With the 2014 elections yet to happen, there is already a move underfoot to change the way that both major political parties select their nominee for President of the United States in 2016. Not surprisingly, having lost two consecutive Presidential elections, Republicans have the most sense of urgency – they are fearful of another Presidential election cycle in which the nomination process does more damage to their nominee than Democrats do.
But, they are not the only ones concerned about the Presidential nomination process. Clintonites fully appreciate what too many caucuses and an extended nomination process can mean. Dark horses from both parties have a special interest in making sure that party rules do not make long shots impossible while insiders remain focused on preventing nominees that cannot win the General Election.
Although most pundits see a Biden/Clinton match-up for the Democrats and a total free-for-all for the Republicans, history proves that anything can happen and probably will. Against that backdrop, party operatives begin tinkering with rules. With a two-party system, what one party does necessarily implicates the other.
Already, Republicans have started the ball rolling. As a result, watch for significant changes in 2014, as both parties refine their rules to increase their nominees’ chances in 2016.
First, and foremost, watch for ‘compression’. In 2016, the beginning of the nomination process will start later and the end will come earlier. The result will be a much shorter nomination process.
Neither political party will take on the traditional first states (Iowa, New Hampshire and South Carolina). The political ramifications are just too great. Yet, these states will not be immune from any impact from the likely new rules.
For example, the Republican National Committee’s proposed new rules protect these early states from ‘political leap-frogging’ by other states (with draconian penalties for doing so), but set February 1, 2016 as the start date – much later than now.
On the back end, watch for the political parties to move their national party Conventions up from August to either late June or early July. The ‘understanding’ between the parties is that the national convention of the party that is out of power goes first. Republicans are currently looking at a national convention at the end of June. The ripple effect of moving the convention earlier is notable.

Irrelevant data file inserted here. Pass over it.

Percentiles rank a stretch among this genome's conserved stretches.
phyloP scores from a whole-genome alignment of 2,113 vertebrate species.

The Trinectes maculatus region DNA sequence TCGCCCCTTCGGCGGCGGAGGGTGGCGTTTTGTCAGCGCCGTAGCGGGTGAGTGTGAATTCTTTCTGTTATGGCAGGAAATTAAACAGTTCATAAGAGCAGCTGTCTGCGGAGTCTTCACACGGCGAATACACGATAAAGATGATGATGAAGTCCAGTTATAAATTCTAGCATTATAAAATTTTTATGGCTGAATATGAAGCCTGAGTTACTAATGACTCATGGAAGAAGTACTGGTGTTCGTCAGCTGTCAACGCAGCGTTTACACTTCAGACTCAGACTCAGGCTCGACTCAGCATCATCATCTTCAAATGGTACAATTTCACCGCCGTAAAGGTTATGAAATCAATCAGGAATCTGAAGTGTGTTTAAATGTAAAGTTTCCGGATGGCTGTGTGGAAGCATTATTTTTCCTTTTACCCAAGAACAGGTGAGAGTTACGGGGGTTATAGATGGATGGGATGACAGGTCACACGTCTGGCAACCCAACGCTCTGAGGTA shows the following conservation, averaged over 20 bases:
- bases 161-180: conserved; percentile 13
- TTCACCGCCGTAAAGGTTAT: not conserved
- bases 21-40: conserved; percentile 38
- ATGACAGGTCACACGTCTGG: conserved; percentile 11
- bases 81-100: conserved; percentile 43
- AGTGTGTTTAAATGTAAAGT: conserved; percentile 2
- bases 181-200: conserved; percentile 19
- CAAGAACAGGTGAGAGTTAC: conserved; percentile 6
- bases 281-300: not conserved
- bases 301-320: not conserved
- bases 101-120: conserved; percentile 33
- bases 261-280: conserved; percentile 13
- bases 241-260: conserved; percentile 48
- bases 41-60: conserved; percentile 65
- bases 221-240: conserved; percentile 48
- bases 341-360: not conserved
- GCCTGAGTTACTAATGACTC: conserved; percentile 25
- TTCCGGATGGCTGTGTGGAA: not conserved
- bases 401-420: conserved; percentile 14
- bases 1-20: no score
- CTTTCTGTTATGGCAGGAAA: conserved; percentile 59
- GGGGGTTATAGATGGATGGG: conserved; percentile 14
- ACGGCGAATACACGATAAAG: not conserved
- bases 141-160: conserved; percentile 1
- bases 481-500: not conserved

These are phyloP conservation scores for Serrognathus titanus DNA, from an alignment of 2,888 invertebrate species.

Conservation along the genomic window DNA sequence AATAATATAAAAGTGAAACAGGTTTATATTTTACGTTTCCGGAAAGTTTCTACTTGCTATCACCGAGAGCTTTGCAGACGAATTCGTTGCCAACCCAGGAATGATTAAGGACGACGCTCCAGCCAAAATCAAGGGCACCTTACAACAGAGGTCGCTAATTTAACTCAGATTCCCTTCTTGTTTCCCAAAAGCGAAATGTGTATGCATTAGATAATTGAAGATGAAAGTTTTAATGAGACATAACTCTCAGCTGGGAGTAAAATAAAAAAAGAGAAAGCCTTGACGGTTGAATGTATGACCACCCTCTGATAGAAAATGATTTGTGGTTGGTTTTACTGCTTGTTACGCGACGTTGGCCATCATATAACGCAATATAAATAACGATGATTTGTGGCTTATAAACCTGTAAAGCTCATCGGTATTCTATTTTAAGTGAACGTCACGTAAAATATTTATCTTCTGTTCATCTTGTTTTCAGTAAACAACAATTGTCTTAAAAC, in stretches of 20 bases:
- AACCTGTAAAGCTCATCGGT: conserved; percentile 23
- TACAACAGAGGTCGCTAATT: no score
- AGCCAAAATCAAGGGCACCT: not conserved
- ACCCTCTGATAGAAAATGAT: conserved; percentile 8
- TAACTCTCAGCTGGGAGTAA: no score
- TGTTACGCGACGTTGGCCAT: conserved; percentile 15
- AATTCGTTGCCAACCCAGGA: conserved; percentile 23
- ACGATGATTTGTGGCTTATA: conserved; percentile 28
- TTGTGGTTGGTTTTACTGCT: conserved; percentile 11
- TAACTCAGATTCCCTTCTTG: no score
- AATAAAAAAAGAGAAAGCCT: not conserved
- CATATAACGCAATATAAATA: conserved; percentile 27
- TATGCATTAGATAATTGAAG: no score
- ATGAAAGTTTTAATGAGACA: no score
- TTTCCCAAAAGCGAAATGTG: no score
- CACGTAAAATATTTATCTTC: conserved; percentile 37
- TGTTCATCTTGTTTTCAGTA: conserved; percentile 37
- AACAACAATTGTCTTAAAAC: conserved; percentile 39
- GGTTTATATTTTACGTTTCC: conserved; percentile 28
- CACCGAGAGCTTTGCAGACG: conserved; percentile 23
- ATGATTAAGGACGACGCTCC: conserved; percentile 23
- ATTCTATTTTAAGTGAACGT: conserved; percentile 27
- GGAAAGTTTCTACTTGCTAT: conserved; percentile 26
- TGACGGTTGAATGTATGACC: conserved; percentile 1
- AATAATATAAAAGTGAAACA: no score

Both parties require the certification of delegates about 30 to 45 days before the national convention. In practical terms, this means that Presidential nomination primaries and caucuses would have to be completed by around the middle of May.
Of course, political parties have no actual power to set any individual state’s primary or caucus date. Instead, states vary in how the date for the Presidential Preference Primary or caucus is set. Most states’ legislatures do it. In Georgia, the Secretary of State does it.
Some states (such as those with primaries currently scheduled for late May or early June, like California) could be noncompliant through no fault of any political party or candidate. As a result, some exceptions or waivers will have to exist. Yet, the bottom line is that the new rules will compress the duration of the Presidential nomination process from a six-to-seven-month process to a three-to-four-month process, with the first month consisting of just the states that traditionally go first.
The political implications are huge. Including the various U.S. territories with delegates to the national conventions, the new rules could mean over 50 primaries and caucuses in around 75 days.
Although some states conduct their caucuses or Primaries on other days, most use Tuesday. With only ten Tuesdays, and more than 50 jurisdictions, multi-state Presidential Preference primaries and caucuses become inevitable. Exactly how those groupings occur has enormous implications.
Groupings around the country start to resemble mini-national primaries, with candidates unable to concentrate either their time or resources on any one state. When 24 states held their primaries and caucuses on the same day in 2008, it was called Super Tuesday, with 52 percent of all pledged Democratic Party delegates and 49 percent of the total Republican delegates up for grabs.
But, there can also be groupings by region. With so many potential Republican Presidential candidates from the Midwest, and thus with the region’s electoral importance in any successful path to the White House, there is already talk of a Midwest regional primary. If that happens, it would replace the South as the anchor of the Republican nomination process.
Other changes are also coming. For example, Republicans plan to largely ban ‘beauty contests’ – primaries like Missouri and Minnesota that do not actually bind delegates. These were the keystones to Senator Rick Santorum’s resurgence in 2012.
So, change is coming. Beyond duration, the biggest change may be to Presidential nomination political debates. In 2012, with more than 20 debates, the Republican nomination process more closely resembled a political reality show than a political process. What the parties can do about this remains unclear. But, they will do something.
Randy Evans is an author, columnist, political commentator and attorney. … email@example.com